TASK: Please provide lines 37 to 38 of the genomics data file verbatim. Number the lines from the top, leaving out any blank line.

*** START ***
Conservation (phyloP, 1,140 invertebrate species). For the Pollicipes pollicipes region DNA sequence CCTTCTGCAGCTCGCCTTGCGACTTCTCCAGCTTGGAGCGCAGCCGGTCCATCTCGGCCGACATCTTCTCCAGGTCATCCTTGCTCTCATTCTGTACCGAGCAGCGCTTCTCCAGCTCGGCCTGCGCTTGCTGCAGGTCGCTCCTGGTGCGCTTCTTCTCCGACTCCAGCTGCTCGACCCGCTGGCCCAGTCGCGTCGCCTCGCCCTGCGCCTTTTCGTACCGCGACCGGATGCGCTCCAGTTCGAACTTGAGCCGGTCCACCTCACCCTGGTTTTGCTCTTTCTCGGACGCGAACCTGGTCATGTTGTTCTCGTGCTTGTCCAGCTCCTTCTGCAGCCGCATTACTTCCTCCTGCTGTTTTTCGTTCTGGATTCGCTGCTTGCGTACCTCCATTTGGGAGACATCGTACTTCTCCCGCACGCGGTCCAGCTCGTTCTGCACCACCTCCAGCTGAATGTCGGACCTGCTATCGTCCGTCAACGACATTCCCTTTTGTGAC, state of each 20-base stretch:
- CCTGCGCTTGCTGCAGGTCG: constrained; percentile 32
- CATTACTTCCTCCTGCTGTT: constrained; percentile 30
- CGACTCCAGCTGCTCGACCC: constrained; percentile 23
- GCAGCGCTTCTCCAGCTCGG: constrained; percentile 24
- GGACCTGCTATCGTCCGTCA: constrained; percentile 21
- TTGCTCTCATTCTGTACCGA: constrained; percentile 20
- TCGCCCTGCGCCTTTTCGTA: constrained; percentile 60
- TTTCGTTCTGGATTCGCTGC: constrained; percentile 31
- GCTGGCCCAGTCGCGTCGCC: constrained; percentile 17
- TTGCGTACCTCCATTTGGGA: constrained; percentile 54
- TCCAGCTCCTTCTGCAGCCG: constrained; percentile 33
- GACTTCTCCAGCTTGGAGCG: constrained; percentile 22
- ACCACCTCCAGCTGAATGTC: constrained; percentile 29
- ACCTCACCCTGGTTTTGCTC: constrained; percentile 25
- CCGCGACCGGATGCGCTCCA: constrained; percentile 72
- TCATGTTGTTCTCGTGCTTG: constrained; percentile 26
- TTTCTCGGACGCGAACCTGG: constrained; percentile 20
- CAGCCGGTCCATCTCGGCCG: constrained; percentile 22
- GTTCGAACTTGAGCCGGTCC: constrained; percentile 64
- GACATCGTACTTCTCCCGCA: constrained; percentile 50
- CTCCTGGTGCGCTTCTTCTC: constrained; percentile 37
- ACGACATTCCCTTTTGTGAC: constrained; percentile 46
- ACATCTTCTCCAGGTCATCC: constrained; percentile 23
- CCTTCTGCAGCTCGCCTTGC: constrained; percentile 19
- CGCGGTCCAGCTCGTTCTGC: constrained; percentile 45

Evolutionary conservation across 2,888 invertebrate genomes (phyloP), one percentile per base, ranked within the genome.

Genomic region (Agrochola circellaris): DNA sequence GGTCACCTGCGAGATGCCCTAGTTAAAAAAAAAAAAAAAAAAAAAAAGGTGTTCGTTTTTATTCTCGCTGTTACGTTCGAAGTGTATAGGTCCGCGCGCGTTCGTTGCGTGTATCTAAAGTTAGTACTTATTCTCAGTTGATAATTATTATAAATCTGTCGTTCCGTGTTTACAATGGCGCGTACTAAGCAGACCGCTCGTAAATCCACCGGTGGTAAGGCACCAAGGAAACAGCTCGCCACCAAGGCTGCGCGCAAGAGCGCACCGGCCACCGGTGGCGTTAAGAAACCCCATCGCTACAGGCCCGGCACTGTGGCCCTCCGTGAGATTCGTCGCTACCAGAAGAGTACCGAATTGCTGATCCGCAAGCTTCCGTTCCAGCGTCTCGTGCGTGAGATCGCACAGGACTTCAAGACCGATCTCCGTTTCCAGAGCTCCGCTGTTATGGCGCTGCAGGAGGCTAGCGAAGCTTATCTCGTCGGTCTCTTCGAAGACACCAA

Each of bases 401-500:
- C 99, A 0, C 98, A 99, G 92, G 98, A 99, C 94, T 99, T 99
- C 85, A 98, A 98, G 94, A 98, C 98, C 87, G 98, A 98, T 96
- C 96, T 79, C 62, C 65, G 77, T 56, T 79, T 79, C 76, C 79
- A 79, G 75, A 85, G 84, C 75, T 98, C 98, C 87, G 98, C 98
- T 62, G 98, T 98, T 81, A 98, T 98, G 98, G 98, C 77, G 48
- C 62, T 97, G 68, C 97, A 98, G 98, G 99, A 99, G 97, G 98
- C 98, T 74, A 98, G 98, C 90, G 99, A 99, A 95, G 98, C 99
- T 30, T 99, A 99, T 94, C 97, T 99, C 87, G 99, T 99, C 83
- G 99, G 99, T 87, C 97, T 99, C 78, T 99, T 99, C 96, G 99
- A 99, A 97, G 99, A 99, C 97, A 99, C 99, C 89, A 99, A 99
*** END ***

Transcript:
- T 30, T 99, A 99, T 94, C 97, T 99, C 87, G 99, T 99, C 83
- G 99, G 99, T 87, C 97, T 99, C 78, T 99, T 99, C 96, G 99